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After a couple of runs on Saturday afternoon with Dylan up at
Sunday, January 20th, 2008: 8:00 A.M. update from Waterbury, VT.
New Snow: 0.4 inches
Temperature: 4.8 F
Barometer: 30.09 in Hg
Cumulative storm total: 0.4 inches
Current snow at the stake: 12 inches
Season snowfall total: 105.7 inches
“Down here in
Smuggler’s Notch: 3 inches
Stowe: 5 inches
Mad River Glen: 3 inches
Sugarbush: 2 inches
Pico: 1 inch
Killington: 1 inch
With the temperatures, I’m sure this snow is extremely dry, so I don’t think it will last too long on piste with the holiday crowds, but it should add a little more loft to the backcountry powder. The
The colder air had certainly come in as predicted for Sunday morning, and after the low temperature of 3.0 F that I recorded at the house, it was still only around 10 F when I started my ski tour at 9:30 A.M. The thermometer continued to rise slowly, but I was happy to be earning turns in those temperatures instead of sitting on a cold chair lift. In terms of the snowpack at the house elevation, we were looking at 12 inches at our back yard stake, although some south-facing slopes in the neighborhood had just a few inches of snow and there were even a few bare patches as well. I’d recorded 7.8 inches of new snow at the house since the previous Monday, which had settled down to about 3 to 4 inches of medium-weight powder over a bomber base. That base snow provided an even covering over just about everything that was underneath it. On top of the fluff, a sun/melt crust had formed on Friday when the sun had come out in the afternoon and my outdoor house thermometer recorded a high temperature of 41.7 F. None of the crust had been very thick, but I noticed that it was most substantial in areas that had seen direct sunlight and presumably warmed the most. Since that time, the quality of the powder had actually improved substantially. The snow had become drier, and the thin crust was gone in all but the most exposed areas, where it was still substantially reduced. This improvement was presumably thanks to a couple days of cold, dry air with low temperatures around 0 degrees F. It’s nice to have some occasions where the powder actually improves with age. I wondered how the ski conditions were going to be in the new terrain that I wanted to explore up in the 1,000’ to 2,000’ elevation range, and I was thankful for the well-established base because I’d never ventured out into our local backcountry with a house snowpack of only a foot. My previous outing in the area had been on December 16th when we’d had 19 inches at our stake. That amount of snow had clearly been sufficient for that day’s tour, which topped out at around 1,500’ with a snowpack I’d estimated to be a bit shy of two feet deep at that elevation.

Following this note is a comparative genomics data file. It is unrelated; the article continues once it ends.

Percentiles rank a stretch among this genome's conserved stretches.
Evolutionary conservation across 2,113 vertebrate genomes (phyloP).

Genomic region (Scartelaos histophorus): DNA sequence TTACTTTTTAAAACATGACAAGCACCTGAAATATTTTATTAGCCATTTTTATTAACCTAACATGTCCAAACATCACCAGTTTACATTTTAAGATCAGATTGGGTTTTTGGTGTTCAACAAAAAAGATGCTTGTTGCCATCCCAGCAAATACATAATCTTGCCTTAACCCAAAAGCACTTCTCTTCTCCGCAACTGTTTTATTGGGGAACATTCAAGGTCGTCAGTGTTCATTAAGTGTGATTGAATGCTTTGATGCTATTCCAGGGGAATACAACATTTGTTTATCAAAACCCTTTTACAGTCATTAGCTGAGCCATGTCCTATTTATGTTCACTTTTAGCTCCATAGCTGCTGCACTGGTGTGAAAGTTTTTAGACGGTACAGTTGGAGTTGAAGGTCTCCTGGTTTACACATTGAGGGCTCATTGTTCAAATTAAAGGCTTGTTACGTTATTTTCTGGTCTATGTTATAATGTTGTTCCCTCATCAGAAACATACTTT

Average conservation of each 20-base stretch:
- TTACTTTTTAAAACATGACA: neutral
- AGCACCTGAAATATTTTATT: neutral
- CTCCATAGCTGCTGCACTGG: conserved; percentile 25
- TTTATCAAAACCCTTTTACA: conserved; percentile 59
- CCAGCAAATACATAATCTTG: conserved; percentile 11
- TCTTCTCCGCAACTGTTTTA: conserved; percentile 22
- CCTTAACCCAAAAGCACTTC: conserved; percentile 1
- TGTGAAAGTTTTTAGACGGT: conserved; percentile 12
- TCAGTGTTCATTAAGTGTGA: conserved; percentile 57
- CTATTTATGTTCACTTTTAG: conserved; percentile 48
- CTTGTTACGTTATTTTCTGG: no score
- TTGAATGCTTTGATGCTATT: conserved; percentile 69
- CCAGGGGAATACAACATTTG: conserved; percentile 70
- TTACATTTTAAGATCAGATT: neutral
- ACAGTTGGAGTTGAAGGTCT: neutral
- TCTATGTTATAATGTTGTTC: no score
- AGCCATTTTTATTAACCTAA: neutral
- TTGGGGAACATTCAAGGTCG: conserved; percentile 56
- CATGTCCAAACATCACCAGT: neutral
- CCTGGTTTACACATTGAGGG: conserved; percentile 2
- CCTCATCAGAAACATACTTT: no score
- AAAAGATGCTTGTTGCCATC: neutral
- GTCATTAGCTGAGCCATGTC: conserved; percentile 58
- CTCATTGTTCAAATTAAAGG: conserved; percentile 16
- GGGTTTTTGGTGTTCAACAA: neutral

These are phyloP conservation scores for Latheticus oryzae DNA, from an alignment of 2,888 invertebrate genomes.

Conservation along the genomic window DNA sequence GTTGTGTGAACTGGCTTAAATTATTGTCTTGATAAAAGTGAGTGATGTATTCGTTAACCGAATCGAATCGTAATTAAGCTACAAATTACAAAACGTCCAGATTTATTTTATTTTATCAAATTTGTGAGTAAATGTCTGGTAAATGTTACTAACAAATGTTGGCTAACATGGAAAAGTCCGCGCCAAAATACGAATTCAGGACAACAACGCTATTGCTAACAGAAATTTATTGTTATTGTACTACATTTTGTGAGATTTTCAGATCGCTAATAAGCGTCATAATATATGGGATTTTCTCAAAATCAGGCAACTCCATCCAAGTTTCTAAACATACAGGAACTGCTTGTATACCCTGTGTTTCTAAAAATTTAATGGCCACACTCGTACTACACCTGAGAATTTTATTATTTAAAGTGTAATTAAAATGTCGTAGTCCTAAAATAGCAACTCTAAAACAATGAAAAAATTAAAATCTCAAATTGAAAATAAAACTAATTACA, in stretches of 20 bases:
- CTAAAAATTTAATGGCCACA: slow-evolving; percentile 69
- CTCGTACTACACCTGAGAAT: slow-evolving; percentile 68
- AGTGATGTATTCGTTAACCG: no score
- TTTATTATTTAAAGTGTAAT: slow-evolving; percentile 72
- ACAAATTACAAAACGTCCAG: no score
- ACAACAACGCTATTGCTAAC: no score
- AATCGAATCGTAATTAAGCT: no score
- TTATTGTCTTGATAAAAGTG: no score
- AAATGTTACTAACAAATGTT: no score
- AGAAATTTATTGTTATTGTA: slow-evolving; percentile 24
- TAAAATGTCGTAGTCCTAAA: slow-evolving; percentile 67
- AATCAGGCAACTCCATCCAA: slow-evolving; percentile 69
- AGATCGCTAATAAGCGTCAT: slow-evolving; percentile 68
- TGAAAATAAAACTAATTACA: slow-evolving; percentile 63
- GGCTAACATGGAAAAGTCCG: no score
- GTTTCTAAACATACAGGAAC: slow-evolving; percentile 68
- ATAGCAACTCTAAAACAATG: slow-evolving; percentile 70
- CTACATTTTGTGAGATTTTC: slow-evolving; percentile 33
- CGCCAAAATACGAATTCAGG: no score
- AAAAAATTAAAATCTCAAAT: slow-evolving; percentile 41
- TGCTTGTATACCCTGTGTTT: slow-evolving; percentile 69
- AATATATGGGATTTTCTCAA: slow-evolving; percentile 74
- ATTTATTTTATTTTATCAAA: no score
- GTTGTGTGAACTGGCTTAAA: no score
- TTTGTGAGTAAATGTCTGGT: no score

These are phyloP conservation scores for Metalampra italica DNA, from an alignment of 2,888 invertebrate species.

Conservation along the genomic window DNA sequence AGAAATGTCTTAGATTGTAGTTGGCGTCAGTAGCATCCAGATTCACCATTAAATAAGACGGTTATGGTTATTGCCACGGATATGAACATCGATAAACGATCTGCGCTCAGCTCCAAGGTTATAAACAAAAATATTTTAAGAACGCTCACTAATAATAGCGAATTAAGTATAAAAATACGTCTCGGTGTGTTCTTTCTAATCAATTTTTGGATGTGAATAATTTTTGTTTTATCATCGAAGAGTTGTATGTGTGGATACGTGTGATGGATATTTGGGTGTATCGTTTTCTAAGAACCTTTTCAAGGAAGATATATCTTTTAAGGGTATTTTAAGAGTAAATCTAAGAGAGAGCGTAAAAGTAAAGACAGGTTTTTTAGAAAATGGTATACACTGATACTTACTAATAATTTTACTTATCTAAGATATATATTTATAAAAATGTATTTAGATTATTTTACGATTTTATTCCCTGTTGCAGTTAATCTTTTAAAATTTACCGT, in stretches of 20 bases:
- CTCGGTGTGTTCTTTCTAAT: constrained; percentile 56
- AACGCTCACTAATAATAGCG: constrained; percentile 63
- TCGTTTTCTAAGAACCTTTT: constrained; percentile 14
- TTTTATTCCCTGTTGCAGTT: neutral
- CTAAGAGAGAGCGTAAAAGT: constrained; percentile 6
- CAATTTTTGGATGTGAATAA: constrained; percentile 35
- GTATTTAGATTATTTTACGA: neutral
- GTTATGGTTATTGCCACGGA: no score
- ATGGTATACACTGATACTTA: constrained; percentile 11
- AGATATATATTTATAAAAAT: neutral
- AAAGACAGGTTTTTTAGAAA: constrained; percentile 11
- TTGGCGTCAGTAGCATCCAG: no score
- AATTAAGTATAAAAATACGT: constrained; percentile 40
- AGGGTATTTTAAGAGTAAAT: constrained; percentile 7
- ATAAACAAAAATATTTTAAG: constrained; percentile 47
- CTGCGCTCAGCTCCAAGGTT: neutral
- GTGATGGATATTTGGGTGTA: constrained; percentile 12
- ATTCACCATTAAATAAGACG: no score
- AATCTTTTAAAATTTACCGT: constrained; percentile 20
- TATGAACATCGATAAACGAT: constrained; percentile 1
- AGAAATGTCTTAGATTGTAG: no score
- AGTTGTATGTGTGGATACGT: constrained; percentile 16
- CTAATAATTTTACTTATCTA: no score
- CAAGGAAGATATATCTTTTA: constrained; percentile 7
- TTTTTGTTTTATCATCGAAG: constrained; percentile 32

The sky was clear and blue as I headed out from the house, and there was no wind so it certainly felt warm as I skinned along and created extra heat. I stopped briefly to grab a picture of Camel’s Hump, and then merged onto the V.A.S.T. 100 trail and continued eastward. I found roughly the same 4 inches of powder depth along the trail that we had at our house, until I started to rise in elevation. By around the 800-foot elevation, I no longer found any signs of the sun crust except on a few exposed, south-facing slopes, and by the 1000-foot elevation my measurements indicated that the depth of the powder had increased to roughly 5 inches. The trail had seen plenty of snowmobile traffic, so there was always a packed surface and the skinning was easy. Once I hit the junction with Woodard Hill Extension (~1,450’), I headed westward on the road with the intention of checking out some glades that I’d explored in the off season. After about three tenths of a mile, I started heading upward toward the glades using the driveway of one of the local camps. I was soon following an old underutilized trail that had regressed into a small streambed based on my summer observations, and it was much easier to follow on skins with a good snowpack than it had been on my mountain bike. When the glades finally came into view, they looked just like I’d remembered. They were comprised of mostly hardwood trees, and there was very little underbrush. The south facing slopes offered up nice intermediate pitches among the hardwoods, and there was also a long stretch of east-facing terrain that dropped from a local ridge. This east-facing terrain was somewhat steeper, with roughly an advanced/black diamond pitch and smatterings of small (5 to 8 foot) evergreens which added some variety. I skinned up around the east side of the glade, and eventually topped out near the head of the south-facing terrain at an elevation of 1,732’ according to my GPS.